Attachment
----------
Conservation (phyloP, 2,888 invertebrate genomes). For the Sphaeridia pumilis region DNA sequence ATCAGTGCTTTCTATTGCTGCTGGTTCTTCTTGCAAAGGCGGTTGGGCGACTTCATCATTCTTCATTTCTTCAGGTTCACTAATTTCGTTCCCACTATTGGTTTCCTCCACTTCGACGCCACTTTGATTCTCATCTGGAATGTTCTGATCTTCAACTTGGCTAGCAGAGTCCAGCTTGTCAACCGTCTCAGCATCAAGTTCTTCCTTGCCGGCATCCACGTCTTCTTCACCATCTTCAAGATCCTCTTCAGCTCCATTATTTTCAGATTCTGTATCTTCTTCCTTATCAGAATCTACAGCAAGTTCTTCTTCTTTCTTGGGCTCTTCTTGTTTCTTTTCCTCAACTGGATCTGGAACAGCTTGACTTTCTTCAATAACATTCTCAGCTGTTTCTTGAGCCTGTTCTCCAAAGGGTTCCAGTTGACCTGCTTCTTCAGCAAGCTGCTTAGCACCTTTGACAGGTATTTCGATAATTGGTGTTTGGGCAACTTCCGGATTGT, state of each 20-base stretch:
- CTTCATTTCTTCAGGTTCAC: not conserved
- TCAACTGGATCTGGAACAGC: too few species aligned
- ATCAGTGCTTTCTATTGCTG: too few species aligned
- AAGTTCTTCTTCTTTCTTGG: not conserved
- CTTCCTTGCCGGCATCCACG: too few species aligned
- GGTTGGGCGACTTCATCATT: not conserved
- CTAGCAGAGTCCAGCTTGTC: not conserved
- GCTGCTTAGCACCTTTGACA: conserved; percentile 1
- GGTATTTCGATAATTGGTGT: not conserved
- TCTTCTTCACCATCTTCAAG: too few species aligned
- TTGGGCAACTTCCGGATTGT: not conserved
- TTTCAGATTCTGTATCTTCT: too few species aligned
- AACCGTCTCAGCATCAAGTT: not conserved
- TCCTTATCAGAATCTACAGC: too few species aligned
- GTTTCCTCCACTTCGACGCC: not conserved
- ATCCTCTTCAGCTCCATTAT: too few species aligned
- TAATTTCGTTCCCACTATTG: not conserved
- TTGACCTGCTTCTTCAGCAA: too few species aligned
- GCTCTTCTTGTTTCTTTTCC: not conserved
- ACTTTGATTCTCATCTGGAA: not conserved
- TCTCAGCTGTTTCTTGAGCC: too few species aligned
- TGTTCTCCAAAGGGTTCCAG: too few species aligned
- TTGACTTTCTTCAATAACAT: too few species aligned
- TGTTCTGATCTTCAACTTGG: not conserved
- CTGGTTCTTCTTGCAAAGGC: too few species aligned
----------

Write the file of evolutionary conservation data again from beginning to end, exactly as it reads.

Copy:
Conservation (phyloP, 2,888 invertebrate genomes). For the Sphaeridia pumilis region DNA sequence ATCAGTGCTTTCTATTGCTGCTGGTTCTTCTTGCAAAGGCGGTTGGGCGACTTCATCATTCTTCATTTCTTCAGGTTCACTAATTTCGTTCCCACTATTGGTTTCCTCCACTTCGACGCCACTTTGATTCTCATCTGGAATGTTCTGATCTTCAACTTGGCTAGCAGAGTCCAGCTTGTCAACCGTCTCAGCATCAAGTTCTTCCTTGCCGGCATCCACGTCTTCTTCACCATCTTCAAGATCCTCTTCAGCTCCATTATTTTCAGATTCTGTATCTTCTTCCTTATCAGAATCTACAGCAAGTTCTTCTTCTTTCTTGGGCTCTTCTTGTTTCTTTTCCTCAACTGGATCTGGAACAGCTTGACTTTCTTCAATAACATTCTCAGCTGTTTCTTGAGCCTGTTCTCCAAAGGGTTCCAGTTGACCTGCTTCTTCAGCAAGCTGCTTAGCACCTTTGACAGGTATTTCGATAATTGGTGTTTGGGCAACTTCCGGATTGT, state of each 20-base stretch:
- CTTCATTTCTTCAGGTTCAC: not conserved
- TCAACTGGATCTGGAACAGC: too few species aligned
- ATCAGTGCTTTCTATTGCTG: too few species aligned
- AAGTTCTTCTTCTTTCTTGG: not conserved
- CTTCCTTGCCGGCATCCACG: too few species aligned
- GGTTGGGCGACTTCATCATT: not conserved
- CTAGCAGAGTCCAGCTTGTC: not conserved
- GCTGCTTAGCACCTTTGACA: conserved; percentile 1
- GGTATTTCGATAATTGGTGT: not conserved
- TCTTCTTCACCATCTTCAAG: too few species aligned
- TTGGGCAACTTCCGGATTGT: not conserved
- TTTCAGATTCTGTATCTTCT: too few species aligned
- AACCGTCTCAGCATCAAGTT: not conserved
- TCCTTATCAGAATCTACAGC: too few species aligned
- GTTTCCTCCACTTCGACGCC: not conserved
- ATCCTCTTCAGCTCCATTAT: too few species aligned
- TAATTTCGTTCCCACTATTG: not conserved
- TTGACCTGCTTCTTCAGCAA: too few species aligned
- GCTCTTCTTGTTTCTTTTCC: not conserved
- ACTTTGATTCTCATCTGGAA: not conserved
- TCTCAGCTGTTTCTTGAGCC: too few species aligned
- TGTTCTCCAAAGGGTTCCAG: too few species aligned
- TTGACTTTCTTCAATAACAT: too few species aligned
- TGTTCTGATCTTCAACTTGG: not conserved
- CTGGTTCTTCTTGCAAAGGC: too few species aligned